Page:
Results for 'Scott Soames'

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  1. What Role Should Propositions Have in the Theory of Meaning? Review Essay: Scott Soames. What is Meaning?Kirk Ludwig - 2012 - Philosophia 40 (4):885-901.
    Critical review of Scott Soames's What is Meaning?
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  2. Evolution of Quine’s Thinking on the Thesis of Underdetermination and Scott Soames’s Accusation of Paradoxicality.M. Ashraf Adeel - 2015 - Hopos: The Journal of the International Society for the History of Philosophy of Science 5 (1):56-69.
    Scott Soames argues that interpreted in the light of Quine's holistic verificationism, Quine's thesis of underdetermination leads to a contradiction. It is contended here that if we pay proper attention to the evolution of Quine's thinking on the subject, particularly his criterion of theory individuation, Quine's thesis of underdetermination escapes Soames' charge of paradoxicality.
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  3.  93
    Critical Notice of Scott Soames, Beyond Rigidity.Michael McKinsey - 2005 - Canadian Journal of Philosophy 35 (1):149-168.
    In this admirable book, Scott Soames provides well defended answers to some of the most difficult and important questions in the philosophy of language, and he does so with characteristic thoroughness, clarity, and rigor. The book's title is appropriate, since it does indeed go ‘beyond rigidity’ in many ways. Among other things, Soames does the following in the course of the book. He persuasively argues that the main thesis of Kripke's Naming and Necessity—that ordinary names are rigid (...)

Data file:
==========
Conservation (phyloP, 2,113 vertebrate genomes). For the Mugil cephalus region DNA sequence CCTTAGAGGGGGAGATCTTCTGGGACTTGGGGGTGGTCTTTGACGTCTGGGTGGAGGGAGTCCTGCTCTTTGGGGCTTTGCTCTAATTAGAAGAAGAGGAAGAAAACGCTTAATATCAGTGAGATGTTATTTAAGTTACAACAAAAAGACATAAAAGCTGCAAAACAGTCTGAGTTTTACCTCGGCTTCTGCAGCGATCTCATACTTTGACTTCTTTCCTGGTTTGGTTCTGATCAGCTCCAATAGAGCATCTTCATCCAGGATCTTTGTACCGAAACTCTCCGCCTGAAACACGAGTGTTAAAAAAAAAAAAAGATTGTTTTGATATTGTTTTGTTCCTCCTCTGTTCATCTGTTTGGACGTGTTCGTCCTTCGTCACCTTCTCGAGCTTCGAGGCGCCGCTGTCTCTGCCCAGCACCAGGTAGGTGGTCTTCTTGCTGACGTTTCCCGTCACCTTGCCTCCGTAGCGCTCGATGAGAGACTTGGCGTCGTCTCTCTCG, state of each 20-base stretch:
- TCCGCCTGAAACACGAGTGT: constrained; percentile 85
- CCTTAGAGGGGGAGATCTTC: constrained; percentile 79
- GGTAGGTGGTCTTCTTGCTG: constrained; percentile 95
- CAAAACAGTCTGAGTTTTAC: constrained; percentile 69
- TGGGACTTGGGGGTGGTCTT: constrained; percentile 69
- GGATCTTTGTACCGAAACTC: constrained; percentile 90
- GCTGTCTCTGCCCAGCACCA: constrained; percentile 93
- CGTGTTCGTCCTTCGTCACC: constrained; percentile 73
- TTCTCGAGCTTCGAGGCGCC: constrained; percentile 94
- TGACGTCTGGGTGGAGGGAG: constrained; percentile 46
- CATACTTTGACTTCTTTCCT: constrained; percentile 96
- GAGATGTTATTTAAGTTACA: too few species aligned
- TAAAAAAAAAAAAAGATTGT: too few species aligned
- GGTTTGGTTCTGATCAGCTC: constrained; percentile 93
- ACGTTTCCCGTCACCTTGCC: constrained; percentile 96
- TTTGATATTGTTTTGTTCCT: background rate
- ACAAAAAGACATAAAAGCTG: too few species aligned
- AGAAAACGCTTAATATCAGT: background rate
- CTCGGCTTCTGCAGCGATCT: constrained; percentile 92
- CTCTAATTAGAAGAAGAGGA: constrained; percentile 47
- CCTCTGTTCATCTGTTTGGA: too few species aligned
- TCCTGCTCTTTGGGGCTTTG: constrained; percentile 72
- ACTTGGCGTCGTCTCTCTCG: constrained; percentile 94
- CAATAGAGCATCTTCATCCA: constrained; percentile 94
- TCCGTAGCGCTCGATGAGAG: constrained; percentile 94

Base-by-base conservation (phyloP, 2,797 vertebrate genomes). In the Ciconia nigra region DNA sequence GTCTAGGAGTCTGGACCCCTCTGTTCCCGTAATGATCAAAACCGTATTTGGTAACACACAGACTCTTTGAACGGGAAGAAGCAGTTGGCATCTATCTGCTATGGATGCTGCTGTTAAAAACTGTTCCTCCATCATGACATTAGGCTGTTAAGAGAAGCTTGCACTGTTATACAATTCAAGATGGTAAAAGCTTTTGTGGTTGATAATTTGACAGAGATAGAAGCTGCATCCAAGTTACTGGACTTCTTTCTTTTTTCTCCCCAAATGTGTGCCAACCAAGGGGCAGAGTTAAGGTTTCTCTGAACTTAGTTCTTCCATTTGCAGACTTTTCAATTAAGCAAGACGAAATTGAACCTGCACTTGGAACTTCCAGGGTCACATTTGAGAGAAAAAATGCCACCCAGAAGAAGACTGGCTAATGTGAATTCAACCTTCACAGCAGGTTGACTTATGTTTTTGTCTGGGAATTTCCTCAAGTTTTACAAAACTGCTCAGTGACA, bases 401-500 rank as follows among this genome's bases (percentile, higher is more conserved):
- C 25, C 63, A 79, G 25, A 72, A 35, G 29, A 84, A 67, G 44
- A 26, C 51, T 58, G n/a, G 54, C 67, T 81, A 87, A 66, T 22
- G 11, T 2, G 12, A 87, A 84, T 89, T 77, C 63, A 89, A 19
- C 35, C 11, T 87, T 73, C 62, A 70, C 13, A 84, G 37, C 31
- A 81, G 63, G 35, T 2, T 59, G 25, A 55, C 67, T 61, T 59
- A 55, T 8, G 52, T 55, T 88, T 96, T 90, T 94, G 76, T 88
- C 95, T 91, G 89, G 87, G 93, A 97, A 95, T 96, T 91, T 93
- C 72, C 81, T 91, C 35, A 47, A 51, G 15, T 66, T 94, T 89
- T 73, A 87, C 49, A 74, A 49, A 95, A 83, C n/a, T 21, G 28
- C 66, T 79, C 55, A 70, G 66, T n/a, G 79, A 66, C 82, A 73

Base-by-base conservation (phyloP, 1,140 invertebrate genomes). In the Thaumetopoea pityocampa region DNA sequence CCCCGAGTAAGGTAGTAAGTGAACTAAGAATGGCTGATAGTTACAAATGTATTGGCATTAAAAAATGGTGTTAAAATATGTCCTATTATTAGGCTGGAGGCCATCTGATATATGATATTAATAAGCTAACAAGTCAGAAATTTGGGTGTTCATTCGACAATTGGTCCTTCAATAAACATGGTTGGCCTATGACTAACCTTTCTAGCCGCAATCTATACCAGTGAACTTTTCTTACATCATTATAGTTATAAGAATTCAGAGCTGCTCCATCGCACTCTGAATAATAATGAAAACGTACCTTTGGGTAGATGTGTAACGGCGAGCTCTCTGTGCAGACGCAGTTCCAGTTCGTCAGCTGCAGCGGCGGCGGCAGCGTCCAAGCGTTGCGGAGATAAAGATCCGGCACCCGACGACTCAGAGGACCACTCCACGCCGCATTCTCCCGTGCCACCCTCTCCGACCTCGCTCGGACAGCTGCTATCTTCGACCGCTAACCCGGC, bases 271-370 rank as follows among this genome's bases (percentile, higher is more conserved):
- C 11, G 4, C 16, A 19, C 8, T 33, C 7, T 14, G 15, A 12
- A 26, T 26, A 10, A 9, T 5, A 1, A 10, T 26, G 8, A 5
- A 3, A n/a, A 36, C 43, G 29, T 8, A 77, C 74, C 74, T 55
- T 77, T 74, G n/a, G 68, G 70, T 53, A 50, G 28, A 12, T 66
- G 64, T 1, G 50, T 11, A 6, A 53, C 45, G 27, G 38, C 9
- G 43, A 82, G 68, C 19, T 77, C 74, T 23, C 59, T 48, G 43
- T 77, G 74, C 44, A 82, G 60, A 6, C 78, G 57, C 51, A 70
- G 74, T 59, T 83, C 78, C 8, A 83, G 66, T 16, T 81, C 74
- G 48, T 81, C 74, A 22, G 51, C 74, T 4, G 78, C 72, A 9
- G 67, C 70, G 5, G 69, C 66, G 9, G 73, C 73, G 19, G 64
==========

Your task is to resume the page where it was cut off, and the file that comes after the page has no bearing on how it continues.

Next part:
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  4. Scott Soames, Philosophical Analysis in the Twentieth Century: Volume 1: The Dawn of Analysis. [REVIEW]R. M. Sainsbury - 2006 - Philosophical Studies 129 (3):637 - 643.
    The review praises the philosophical quality, but is less enthusiastic about the scholarship and historical accuracy.
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  5. What Is Meaning? By Scott Soames. Soochow University Lectures in Philosophy.Sergeiy Sandler - 2012 - The European Legacy 17 (5):708 - 709.
    The European Legacy, Volume 17, Issue 5, Page 708-709, August 2012.
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  6. Soames’s Deflationism About Modality.Tuomas E. Tahko - 2013 - Erkenntnis 78 (6):1367-1379.
    One type of deflationism about metaphysical modality suggests that it can be analysed strictly in terms of linguistic or conceptual content and that there is nothing particularly metaphysical about modality. Scott Soames is explicitly opposed to this trend. However, a detailed study of Soames’s own account of modality reveals that it has striking similarities with the deflationary account. In this paper I will compare Soames’s account of a posteriori necessities concerning natural kinds with the deflationary one, (...)
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  7. Truth and Meaning Redux.Ernie Lepore & Kirk Ludwig - 2011 - Philosophical Studies 154 (2):251-77.
    In this paper, we defend Davidson's program in truth-theoretical semantics against recent criticisms by Scott Soames. We argue that Soames has misunderstood Davidson's project, that in consequence his criticisms miss the mark, that appeal to meanings as entities in the alternative approach that Soames favors does no work, and that the approach is no advance over truth-theoretic semantics.
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  8. Contingent Apriori Truths.Hugh Chandler - manuscript
    This paper attempts to show that Scott Soames has not given us an example of a contingent a priori truth. (What it probably shows is how confused I am on this topic.).
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  9. A Wittgenstein for Postliberal Theologians.Jason Springs - 2016 - Modern Theology 32 (4):622-658.
    Remarkably, the theological discourse surrounding Hans Frei and postliberal theology has continued for nearly thirty years since Frei's death. This is due not only to the complex and provocative character of Frei's work, nor only to his influence upon an array of thinkers who went on to shape the theological field in their own right. It is just as indebted to the critical responses that his thinking continues to inspire. One recurrent point of criticism takes aim at Frei's use of (...)